You’ve heard of circle packing… Well this week’s Riddler Classic is about ellipse packing!

This week, try packing three ellipses with a major axis of length 2 and a minor axis of length 1 into a larger ellipse with the same aspect ratio. What is the smallest such larger ellipse you can find? Specifically, how long is its major axis?

Extra credit:Instead of three smaller ellipses, what about other numbers of ellipses?

My solution:

[Show Solution]

### Solution approach

This is a difficult problem, and I resorted to a rather brute-force computational approach. Roughly, I modeled the problem as a nonlinear (nonconvex) constrained continuous optimization problem, and then I threw a black-box optimizer at the problem with a large number of random initial guesses to help navigate the many local optima in the problem.

I parameterized each inner ellipse by the coordinates of its center $(x_i,y_i)$ and its orientation angle $\theta_i$. For the larger enclosing ellipse, I assumed it was centered at the origin with major axis length $r$. So for $n$ smaller ellipses, there was a total of $3n+1$ variables to solve for.

The interior of an ellipse with major axis length $2$ and minor axis length $1$ centered at the origin is the set of points $(x,y)$ that satisfy

\[

x^2 + 4y^2 \leq 1

\]If we rotate this ellipse by $\theta_i$ and translate the center to $(x_i,y_i)$, we get, after some algebra, the transformed equation

\[

E_i:\quad\frac{1}{2}\begin{bmatrix}x-x_i\\y-y_i\end{bmatrix}^\top

\begin{bmatrix}

5-3\cos(2\theta_i) & -3\sin(2\theta_i) \\

-3\sin(2\theta_i) & 5+3\cos(2\theta_i)

\end{bmatrix}

\begin{bmatrix}x-x_i\\y-y_i\end{bmatrix}\leq 1

\]We also have the outer ellipse, which we assumed has major axis length $r$ and is centered at the origin with no rotation. This has the equation:

\[

E_r:\quad r^2x^2 + 4r^2 y^2 \leq 1

\]

The constraints we need to worry about are as follows:

- The small ellipses do not intersect: $E_i \cap E_j = \emptyset$ for all $1 \leq i \lt j \leq n$.
- the small ellipses are inside the larger one: $E_i \subseteq E_r$ for all $1 \leq i \leq n$.

The optimization problem we’re solving is therefore:

\[

\begin{aligned}

\underset{x_i,y_i,\theta_i,r}{\text{minimize}} \qquad& r \\

\text{such that:} \qquad& E_i \cap E_j = \emptyset, \quad 1 \leq i \lt j \leq n \\

& E_i \subseteq E_r, \quad 1 \leq i \leq n

\end{aligned}

\]

There are various ways to specify the intersection and containment constraints, but I didn’t worry too much about it since I was going to use a black-box optimizer anyway. The method I chose was essentially to approximate the boundary of each ellipse as a polygon with a large number of vertices (I used 80). Then, containment or intersection between a pair of ellipses can be specified by enforcing that each point along the boundary of a given ellipse satisfy (or violate) the inequality defining the other ellipse. For each ellipse pair, I only used the point that yielded the worst constraint violation, thereby keeping the total number of constraints small.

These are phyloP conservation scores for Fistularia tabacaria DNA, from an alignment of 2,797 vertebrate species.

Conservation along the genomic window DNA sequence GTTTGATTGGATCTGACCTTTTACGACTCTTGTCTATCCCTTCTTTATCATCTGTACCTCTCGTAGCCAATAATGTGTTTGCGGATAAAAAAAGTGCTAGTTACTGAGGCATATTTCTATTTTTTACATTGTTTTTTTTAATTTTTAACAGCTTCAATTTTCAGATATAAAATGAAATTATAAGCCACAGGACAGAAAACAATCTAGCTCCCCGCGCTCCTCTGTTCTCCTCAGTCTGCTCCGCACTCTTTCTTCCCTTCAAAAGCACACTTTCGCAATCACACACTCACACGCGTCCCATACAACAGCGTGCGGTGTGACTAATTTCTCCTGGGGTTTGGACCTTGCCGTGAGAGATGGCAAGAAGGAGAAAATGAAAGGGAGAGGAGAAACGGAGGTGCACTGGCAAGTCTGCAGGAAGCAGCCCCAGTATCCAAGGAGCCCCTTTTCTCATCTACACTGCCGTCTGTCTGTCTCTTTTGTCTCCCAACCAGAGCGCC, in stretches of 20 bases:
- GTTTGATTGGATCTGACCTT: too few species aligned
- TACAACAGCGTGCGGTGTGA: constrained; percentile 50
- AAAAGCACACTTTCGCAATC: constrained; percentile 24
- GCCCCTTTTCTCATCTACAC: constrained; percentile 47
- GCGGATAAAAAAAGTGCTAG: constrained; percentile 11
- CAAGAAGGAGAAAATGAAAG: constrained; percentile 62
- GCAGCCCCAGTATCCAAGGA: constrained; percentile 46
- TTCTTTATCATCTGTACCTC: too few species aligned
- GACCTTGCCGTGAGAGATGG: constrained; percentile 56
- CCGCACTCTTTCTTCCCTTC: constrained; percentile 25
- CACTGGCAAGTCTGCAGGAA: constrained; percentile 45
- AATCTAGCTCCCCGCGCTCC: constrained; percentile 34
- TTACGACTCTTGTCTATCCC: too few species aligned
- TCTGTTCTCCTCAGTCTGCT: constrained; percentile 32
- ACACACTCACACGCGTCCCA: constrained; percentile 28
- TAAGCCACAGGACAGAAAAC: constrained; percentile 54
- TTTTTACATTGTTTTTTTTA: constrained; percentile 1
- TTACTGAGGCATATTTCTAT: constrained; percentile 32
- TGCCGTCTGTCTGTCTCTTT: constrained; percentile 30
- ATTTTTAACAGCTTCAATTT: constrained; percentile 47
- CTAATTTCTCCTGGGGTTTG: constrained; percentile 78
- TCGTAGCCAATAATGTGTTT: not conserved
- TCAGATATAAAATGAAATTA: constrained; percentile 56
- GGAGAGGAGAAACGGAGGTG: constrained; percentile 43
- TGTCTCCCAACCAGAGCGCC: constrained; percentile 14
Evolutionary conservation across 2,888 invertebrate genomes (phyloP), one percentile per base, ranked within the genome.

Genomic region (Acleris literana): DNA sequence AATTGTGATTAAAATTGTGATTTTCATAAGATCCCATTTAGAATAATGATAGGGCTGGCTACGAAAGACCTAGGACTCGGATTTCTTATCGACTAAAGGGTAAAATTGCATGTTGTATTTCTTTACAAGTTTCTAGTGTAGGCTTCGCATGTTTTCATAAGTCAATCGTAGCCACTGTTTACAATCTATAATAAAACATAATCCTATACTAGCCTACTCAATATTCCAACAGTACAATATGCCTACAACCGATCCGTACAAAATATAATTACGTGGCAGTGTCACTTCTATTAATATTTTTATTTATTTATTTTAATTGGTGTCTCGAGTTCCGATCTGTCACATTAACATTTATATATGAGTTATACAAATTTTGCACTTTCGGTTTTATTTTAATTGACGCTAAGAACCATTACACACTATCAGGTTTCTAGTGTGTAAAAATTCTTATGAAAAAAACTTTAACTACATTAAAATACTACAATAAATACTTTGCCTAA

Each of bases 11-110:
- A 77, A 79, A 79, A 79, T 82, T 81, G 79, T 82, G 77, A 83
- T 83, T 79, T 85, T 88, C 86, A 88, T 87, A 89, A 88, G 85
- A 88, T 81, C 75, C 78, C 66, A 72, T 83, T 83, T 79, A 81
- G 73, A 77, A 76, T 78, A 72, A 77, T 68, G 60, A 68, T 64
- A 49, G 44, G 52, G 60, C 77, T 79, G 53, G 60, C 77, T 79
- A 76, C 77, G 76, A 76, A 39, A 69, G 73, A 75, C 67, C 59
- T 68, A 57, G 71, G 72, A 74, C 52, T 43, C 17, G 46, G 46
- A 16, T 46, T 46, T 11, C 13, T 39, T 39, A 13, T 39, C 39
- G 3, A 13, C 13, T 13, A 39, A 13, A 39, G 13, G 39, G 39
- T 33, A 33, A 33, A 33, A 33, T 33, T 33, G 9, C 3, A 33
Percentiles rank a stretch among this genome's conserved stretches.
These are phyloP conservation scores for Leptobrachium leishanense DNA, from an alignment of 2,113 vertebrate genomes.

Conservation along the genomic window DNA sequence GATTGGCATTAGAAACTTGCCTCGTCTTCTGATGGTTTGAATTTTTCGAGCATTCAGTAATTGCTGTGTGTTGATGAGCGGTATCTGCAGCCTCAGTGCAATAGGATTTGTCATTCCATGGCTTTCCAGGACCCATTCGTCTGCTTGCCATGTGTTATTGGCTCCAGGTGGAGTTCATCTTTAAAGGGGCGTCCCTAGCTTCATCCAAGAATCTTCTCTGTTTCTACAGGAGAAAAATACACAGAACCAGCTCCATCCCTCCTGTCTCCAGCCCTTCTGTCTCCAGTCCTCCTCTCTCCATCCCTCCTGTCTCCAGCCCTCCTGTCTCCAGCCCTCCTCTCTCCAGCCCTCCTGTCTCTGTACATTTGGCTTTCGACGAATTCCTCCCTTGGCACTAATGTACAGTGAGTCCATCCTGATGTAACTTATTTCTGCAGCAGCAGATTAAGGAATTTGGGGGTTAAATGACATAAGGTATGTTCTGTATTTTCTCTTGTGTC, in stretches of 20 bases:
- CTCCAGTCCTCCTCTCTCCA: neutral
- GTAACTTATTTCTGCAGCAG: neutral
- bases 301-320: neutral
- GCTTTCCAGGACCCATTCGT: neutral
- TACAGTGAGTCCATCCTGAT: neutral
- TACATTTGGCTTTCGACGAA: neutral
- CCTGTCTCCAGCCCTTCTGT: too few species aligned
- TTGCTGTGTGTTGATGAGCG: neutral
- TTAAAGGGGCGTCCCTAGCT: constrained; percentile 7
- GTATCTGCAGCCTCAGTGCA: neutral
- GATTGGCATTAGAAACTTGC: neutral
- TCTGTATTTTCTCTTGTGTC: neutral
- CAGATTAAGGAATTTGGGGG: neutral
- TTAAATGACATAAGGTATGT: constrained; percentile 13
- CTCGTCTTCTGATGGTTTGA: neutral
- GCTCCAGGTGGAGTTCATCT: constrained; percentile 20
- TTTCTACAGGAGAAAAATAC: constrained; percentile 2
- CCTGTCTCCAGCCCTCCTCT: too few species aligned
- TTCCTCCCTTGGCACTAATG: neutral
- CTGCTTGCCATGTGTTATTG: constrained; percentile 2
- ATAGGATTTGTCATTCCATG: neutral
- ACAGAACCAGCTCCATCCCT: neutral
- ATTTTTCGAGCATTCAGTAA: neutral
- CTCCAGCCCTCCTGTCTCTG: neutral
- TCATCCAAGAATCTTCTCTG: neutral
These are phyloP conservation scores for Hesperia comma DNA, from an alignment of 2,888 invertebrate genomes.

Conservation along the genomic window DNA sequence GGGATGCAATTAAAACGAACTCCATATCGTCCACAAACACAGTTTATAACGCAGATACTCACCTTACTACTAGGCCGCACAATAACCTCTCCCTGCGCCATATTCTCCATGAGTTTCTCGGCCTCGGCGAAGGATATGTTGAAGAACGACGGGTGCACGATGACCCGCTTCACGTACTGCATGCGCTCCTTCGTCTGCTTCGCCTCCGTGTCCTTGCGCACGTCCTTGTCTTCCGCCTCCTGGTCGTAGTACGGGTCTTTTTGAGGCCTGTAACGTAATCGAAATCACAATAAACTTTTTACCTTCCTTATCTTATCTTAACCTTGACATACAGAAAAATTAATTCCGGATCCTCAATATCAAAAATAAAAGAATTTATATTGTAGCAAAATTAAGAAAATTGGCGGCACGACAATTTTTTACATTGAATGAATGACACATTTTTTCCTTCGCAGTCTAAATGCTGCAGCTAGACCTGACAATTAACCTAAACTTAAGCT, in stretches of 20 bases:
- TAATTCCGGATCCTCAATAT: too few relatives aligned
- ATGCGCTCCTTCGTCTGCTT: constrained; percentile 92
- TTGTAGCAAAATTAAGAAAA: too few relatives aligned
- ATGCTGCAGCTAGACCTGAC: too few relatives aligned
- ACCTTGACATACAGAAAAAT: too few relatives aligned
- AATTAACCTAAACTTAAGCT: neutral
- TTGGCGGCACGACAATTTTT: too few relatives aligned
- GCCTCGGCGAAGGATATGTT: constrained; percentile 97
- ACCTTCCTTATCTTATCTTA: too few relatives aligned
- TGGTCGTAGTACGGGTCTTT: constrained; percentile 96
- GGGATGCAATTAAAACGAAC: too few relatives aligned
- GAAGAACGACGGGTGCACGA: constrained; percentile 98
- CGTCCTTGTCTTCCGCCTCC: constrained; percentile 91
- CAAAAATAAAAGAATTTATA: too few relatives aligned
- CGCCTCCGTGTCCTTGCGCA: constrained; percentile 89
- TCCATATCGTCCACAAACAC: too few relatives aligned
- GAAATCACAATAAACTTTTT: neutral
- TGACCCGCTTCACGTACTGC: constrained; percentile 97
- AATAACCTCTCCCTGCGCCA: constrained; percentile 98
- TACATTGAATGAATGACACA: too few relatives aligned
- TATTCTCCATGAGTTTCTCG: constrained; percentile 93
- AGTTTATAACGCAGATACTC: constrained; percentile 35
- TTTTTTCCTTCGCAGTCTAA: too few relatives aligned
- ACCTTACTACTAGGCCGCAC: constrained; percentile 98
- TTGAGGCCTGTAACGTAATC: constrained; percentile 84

For the actual implementation, I used MATLAB’s fmincon function, which uses an interior-point solver and approximates gradients using finite differencing. Roughly speaking, it repeatedly makes small adjustments to all the variables in an effort to reduce $r$ while satisfying all the constraints, and stops when it reaches a local optimum. It’s not pretty, but since the number of variables and constraints is relatively small, the algorithm is quite efficient (even in MATLAB!). As $n$ gets larger, the number of local minima also gets large, so it is increasingly likely that the solver will get “stuck” at a suboptimal solutions. To overcome this, I used 1000 random initializations for each $n$ and kept the best solutions.

### Optimal packings

Here is what I found with $n=2,3,\dots,10$. I am fairly confident that I found the optimal configurations for the smaller $n$ I tried, but for the larger ones, it may be that 1000 random trials only scratches the surface and it is possible to find better packings that the ones I’m showing here. That being said, the best packings I found for even $n$ were configurations that have 180-degree rotational symmetry. When $n$ is odd, however, the packings are much more difficult to reason about. (click to see the full-sized image)

To show the effect of changing the initialization for the optimizer, here are the top 12 best solutions found by the optimizer for the case $n=10$. As we can see, there are many different configurations that yield a similar quality of solution. This is why the problem becomes increasingly difficult as we increase $n$; there are many “good” configurations, so it is difficult to find the best one.

### Symmetric (suboptimal) packing

Another way to get a solution for the case $n=3$ is to consider the optimal packing of three circles inside another circle. There are infinitely many such arrangements, since we have rotational symmetry.

Then, if we stretch each such configuration horizontally by a factor of $2$, we obtain a valid packing of three ellipses, and again there is an infinite family with a kind of rotational symmetry. If each of the smaller ellipses has a width of $2$, then the larger ellipse has a width of $\frac{4}{\sqrt{3}}+2 \approx 4.3094$. This is not as good as the packing we found above using optimization, which yielded $3.8759$. The reason for the difference is that the symmetric solution assumes the major axes of all four ellipses are aligned. It turns out that if you don’t align the ellipses, you can do better!